Persepolis is constructed on a huge platform of 125,000m2, backed up against a rugged mountain. Its construction date goes back to about 516 BC The construction uses black limestones similar to marble, excavated and brought to the site from quarries in a distance of 40 km on the west of Persepolis.

Throughout the centuries, famous travelers, archaeologists and Iranologists who have visited the remnants of Persepolis, have described it with the most beautiful words. From their point of view, Persepolis is a symbol of Iranian architecture in the ancient period. The high relieves on its colossal columns, gates, and stairways of Iranian architecture.

Various artists from Media, Egypt and Libya had been employed to construct the numerous palaces of Persepolis. However, as Professor A.U. Pope puts it, what the Persian architects brought in from the outside was merged with and balanced in the Iranian art, giving rise to ensemble quite new and different from the art of those nations from which they might have been derived.

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architecture

The greatest architectural and sculptural monuments of ancient Iran are remaining in Persepolis. In this massive building, the Achaemenid architects have managed to combine beauty and magnificence. Standing on its rock-cut podium, the great hall of Persepolis contained thirty-six columns (in six rows), 18.5m high. The walls were of mud brick and ornamented with painted and floral designs. Ivory, gold, and precious stones were among materials used in the mosaic works of the hall. Persepolis was not a political and administrative capital of the Achaemenids. It was a sacred national shrine, potent sensing for the spring festival, Now Ruz. The festival was celebrated on the first Day of spring, among certain formalities.

Representative of nations subjected by the Achaemenid Empire would offer their gifts in this palace. Apadana palace is one of the most attractive palaces of Persepolis. Golden tablets unearthed from under the plinths of the palace columns give its date of construction in 6th century BC The tablets, now kept in Ancient Iran Museum, were discovered inside stone boxes. Their inscriptions in the languages of old Persian, Ela mite, and Babylonian, give remarkable accounts of how Persepolis was built. Palace of Xerxes, Palace of Darius 1, Gate of All Nations, Treasury, Hall of a Hundred Columns, and Throne Hall of Xerxes are among the most significant structures so far discovered in Persepolis. Stone columns are among the main architectural elements of Achaemenid period. Four types of capital have been used in Persepolis: bull-headed, lion-headed, horned lion (a legendary animal), and man’s head.

The official arts of this ancient kingdom of Iran are completely embodied in Persepolis. Stone carving remained of Persepolis, too, are marvelous. Only in one stone carving more than a hundred soldiers known as “eternal guards” are seen in military gestures. In another stone carving, the courtiers and noblemen are attending Now Ruz ceremony, as well as representatives of various subjected nations and tribes from different parts of the empire offering their tributes and gifts to the court. Among these, representatives of 28 different nations and tribes can be distinguished from their dresses.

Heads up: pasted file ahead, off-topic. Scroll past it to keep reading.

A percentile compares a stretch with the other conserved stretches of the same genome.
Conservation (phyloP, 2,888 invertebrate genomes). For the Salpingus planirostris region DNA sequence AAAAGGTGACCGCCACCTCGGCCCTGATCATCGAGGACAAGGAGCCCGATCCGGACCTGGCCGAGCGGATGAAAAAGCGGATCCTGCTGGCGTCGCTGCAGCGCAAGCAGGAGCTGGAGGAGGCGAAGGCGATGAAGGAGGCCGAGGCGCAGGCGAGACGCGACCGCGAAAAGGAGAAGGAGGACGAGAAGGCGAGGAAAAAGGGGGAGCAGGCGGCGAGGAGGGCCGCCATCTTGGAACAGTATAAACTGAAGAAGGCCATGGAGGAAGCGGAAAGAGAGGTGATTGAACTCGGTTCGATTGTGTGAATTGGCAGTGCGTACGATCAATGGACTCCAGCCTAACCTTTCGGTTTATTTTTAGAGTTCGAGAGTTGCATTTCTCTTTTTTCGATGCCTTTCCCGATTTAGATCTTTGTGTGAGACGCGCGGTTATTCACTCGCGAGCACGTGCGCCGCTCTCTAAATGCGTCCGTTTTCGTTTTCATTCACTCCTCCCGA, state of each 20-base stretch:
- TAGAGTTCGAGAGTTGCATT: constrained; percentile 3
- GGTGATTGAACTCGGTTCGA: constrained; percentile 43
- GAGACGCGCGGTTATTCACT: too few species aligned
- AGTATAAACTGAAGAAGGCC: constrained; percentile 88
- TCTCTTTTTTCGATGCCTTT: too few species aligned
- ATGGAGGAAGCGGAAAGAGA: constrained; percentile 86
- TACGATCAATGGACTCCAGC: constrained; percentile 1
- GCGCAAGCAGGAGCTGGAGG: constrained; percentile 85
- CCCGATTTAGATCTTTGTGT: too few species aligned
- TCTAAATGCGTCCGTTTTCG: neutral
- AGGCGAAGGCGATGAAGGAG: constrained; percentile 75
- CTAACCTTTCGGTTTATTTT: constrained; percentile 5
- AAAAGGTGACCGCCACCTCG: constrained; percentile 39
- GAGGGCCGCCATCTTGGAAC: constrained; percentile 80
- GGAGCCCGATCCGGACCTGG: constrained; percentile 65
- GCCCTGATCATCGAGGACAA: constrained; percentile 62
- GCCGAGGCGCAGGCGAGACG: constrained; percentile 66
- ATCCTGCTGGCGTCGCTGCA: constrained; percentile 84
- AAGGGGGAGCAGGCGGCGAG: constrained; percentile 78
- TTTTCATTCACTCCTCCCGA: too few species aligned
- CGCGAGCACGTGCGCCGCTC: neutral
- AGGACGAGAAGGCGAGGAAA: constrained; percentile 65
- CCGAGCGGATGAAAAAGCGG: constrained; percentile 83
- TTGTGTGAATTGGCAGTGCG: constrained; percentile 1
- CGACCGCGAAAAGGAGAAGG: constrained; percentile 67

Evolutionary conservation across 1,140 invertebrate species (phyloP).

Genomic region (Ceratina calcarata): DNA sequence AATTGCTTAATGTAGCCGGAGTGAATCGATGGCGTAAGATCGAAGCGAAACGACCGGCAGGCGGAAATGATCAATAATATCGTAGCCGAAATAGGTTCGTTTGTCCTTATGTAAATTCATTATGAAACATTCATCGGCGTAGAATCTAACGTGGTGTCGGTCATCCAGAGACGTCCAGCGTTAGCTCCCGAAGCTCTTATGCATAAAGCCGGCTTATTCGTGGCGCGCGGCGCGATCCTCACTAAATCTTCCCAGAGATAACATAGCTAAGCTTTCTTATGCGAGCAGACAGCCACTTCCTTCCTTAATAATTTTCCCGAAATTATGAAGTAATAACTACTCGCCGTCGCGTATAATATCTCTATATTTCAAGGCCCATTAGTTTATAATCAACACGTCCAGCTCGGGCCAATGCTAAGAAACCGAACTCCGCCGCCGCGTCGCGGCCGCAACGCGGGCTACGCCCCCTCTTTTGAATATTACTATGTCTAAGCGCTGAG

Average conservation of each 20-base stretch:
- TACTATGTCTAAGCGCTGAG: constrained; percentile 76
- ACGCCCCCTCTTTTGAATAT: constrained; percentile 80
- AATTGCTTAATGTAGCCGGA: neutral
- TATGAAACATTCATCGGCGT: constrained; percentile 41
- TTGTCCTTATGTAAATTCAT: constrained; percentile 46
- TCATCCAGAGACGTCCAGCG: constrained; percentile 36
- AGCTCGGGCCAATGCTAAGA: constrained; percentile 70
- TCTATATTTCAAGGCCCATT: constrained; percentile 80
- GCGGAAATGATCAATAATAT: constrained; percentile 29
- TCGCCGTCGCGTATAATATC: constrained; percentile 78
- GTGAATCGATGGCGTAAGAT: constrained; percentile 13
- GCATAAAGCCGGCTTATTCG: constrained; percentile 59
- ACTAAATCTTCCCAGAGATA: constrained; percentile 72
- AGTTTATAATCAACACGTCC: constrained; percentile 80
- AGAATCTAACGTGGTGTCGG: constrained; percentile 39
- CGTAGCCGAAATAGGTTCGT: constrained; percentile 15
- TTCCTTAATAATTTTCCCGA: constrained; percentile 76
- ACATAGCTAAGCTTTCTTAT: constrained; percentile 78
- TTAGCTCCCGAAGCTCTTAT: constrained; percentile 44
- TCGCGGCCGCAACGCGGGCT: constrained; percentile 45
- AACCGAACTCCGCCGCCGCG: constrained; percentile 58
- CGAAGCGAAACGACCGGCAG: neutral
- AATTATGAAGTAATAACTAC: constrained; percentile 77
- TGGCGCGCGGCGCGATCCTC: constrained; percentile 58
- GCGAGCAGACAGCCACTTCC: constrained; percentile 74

persian soldier

The stairways of Persepolis are another reflection of the majesty and splendor of Achaemenid architecture, cut out of huge stones. Each row consists of 111 steps. The steps are so low in height that one can ascend them mounted on a horse.

The Gate of All Nations in Persepolis is a gate through which the representatives of all Iranian nations and tribes used to arrive and proceed towards the Audience Hall Persepolis, the greatest architectural treasure of Iran, was destroyed and burned down by Alexander in 330 BC However, it remnants are the most valuable heritage of Persian architecture for other nations of the world.

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Susa Palace is another important architectural monument of Achaemenid period. A valuable inscription was discovered at Susa which gives a good account of its construction by Darius I. Ruins of this palace show how skillfully the stones were carved and ornamented for architectural purposes at that period.

After the fall of Achaemenid Empire, we are witness to a period of stagnation in the development of Parthian architecture, which resulted from a hundred years of domination by Alexander and his successors – Seleucids.

Parthians managed to oust Seleucids from the mainland Iran after successive fights against Macedonian forces, and establish the Parthian dynasty (174 BC – 224 A.D.). Diakonov, a Soviet archaeologist, considered the Parthian architecture to be under the influence of Greek art. However, the idea cannot be applied to all aspects of Parthian architecture. An architectural form known as Ogee to the European and zigzag molding to the Iranian architects, is of Parthian origin.Parthian architects used to construct palace walls with cut stones. They also used stucco to render the walls. The themes of their stuccos were geometrical lines and floral designs. In stone carving, attention was paid to the creation of equestrian statues in relief. sphinx iran Parthians